How the anti-government tech-libertarianism of John Perry Barlow gave way to enthusiasm for wealth redistribution and a Berniecrat named Ro Khanna.

Steven Johnson:

“Confusion reigns in the political arena. Old labels no longer fit, and the citizenry seems torn between competing desires for saviors and scapegoats.” So began a 1995 story in WIRED on the state of digital-age politics. Electoral turmoil then amounted to a standoff between “a Democratic president, a Republican Congress, and a slew of voters registering as ‘Independent.’ ” More innocent times, clearly. Still, the public seemed to be looking for new paradigms, which inspired WIRED to ask, “Is there a new politics emerging in the Net/cyberspace/digital culture?” The answer was, cautiously, yes. And that politics was libertarianism, with its zeal for laissez-faire capitalism and contempt for the ponderous institutions of Big Government.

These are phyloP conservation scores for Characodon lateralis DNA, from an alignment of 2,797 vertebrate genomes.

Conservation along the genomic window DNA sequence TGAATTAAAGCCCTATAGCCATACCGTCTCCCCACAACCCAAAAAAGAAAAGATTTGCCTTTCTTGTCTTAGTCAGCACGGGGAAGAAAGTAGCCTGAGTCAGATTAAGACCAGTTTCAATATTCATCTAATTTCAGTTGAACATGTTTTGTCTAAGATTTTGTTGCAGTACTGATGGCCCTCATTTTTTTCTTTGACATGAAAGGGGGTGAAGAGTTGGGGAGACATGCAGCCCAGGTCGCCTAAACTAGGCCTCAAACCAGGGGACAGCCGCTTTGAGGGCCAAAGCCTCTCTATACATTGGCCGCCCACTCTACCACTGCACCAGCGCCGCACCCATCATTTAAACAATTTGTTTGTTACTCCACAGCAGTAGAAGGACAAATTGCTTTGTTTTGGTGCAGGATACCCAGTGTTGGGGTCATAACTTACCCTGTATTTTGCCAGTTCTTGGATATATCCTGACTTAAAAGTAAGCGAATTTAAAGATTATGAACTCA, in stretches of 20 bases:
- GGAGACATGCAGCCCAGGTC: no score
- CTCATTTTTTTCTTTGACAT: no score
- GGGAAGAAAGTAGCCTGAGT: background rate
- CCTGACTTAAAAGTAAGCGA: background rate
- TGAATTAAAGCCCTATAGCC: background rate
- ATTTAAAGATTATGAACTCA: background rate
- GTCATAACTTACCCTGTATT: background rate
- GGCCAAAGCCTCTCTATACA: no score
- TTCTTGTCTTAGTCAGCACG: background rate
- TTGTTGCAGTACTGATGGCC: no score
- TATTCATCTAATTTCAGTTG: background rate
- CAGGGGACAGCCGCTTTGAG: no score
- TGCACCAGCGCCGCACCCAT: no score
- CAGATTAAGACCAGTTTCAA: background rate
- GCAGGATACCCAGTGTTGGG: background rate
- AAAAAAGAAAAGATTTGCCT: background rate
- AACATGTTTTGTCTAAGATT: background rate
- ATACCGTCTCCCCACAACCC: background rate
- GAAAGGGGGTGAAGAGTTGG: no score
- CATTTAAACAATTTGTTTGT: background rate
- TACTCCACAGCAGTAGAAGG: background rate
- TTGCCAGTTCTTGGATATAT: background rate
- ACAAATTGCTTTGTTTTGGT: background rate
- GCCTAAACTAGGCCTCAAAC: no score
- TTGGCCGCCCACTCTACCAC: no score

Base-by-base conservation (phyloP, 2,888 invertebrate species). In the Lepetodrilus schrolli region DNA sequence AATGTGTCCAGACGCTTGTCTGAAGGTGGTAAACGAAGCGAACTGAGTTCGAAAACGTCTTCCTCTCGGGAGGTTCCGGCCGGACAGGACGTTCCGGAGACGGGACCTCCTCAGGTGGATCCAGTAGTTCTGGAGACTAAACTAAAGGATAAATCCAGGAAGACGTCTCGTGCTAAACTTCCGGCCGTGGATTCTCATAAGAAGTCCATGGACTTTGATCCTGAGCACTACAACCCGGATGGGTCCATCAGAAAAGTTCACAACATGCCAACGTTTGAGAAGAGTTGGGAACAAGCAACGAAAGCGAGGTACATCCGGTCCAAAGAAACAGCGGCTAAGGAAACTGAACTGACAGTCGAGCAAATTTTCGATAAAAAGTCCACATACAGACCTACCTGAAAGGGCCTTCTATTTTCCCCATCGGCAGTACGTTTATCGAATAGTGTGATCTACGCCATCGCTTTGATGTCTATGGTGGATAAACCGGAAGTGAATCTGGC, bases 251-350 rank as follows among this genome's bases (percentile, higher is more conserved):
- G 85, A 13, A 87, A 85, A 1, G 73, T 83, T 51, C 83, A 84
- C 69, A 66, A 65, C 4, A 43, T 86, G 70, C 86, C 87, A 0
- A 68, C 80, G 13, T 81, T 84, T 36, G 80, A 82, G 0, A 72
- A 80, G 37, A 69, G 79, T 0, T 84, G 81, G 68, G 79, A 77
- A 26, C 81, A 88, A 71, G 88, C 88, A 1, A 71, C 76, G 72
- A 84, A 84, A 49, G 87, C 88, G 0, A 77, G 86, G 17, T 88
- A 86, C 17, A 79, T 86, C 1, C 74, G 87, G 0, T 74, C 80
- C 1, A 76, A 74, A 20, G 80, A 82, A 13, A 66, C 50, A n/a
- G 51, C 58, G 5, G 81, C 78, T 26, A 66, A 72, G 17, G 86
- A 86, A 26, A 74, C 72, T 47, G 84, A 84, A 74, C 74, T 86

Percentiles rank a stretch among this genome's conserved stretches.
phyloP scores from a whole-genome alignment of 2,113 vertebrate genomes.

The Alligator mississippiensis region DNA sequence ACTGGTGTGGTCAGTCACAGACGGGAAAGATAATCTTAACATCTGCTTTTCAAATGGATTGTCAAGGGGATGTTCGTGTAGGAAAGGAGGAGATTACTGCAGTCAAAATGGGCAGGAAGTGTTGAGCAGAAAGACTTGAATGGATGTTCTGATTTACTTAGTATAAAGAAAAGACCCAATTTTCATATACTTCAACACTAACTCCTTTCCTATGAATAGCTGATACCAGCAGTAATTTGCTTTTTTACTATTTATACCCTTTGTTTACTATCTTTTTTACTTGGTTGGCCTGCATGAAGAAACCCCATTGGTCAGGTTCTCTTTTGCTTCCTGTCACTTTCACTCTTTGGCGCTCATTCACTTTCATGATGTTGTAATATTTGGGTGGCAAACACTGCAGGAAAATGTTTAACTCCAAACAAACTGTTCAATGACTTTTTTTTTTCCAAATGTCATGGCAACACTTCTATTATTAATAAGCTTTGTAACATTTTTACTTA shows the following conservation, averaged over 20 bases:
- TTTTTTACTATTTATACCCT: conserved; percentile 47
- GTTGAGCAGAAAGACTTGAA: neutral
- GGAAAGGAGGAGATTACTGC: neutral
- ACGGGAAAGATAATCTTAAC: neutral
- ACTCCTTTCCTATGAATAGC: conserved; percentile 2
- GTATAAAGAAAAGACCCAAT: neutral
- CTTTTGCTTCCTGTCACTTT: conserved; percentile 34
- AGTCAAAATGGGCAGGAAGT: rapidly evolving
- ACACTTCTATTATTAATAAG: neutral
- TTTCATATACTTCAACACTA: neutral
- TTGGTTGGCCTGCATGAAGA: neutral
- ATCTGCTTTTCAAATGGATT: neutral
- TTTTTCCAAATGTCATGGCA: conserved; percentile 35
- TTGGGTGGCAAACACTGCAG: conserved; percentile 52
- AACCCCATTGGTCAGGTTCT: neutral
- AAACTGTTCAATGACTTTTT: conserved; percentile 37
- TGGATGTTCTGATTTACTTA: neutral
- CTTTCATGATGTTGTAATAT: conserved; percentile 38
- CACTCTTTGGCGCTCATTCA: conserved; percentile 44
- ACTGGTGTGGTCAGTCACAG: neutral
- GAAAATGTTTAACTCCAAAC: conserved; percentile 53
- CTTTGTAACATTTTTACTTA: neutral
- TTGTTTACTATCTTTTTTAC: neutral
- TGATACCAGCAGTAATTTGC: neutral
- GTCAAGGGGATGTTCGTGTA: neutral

If you asked a similar question today—is there a new Silicon Valley politics?— it would be pretty clear that libertarianism is no longer the answer. Sure, obstreperous free-market utopians are still some of the most quotable members of the tech scene, but truly, the last right-leaning presidential candidate to win Santa Clara County, the heart of Silicon Valley, was Ronald Reagan in 1984. As the tech industry has grown in power and influence, its politics have moved to the left. Bill Clinton pulled out wins in both his campaigns. In 2012, Barack Obama won with 70 percent of the vote to Mitt Romney’s 27 percent, and employees of big tech companies like Apple and Google donated overwhelmingly to Obama’s campaign. Four years later, Bernie Sanders got 42 percent of the Democratic primary vote, and Hillary Clinton won 73 percent of the general electorate in Santa Clara County, one of the most lopsided results in California. Libertarian candidate Gary Johnson? He received 3.64 percent of the vote, close to his national average.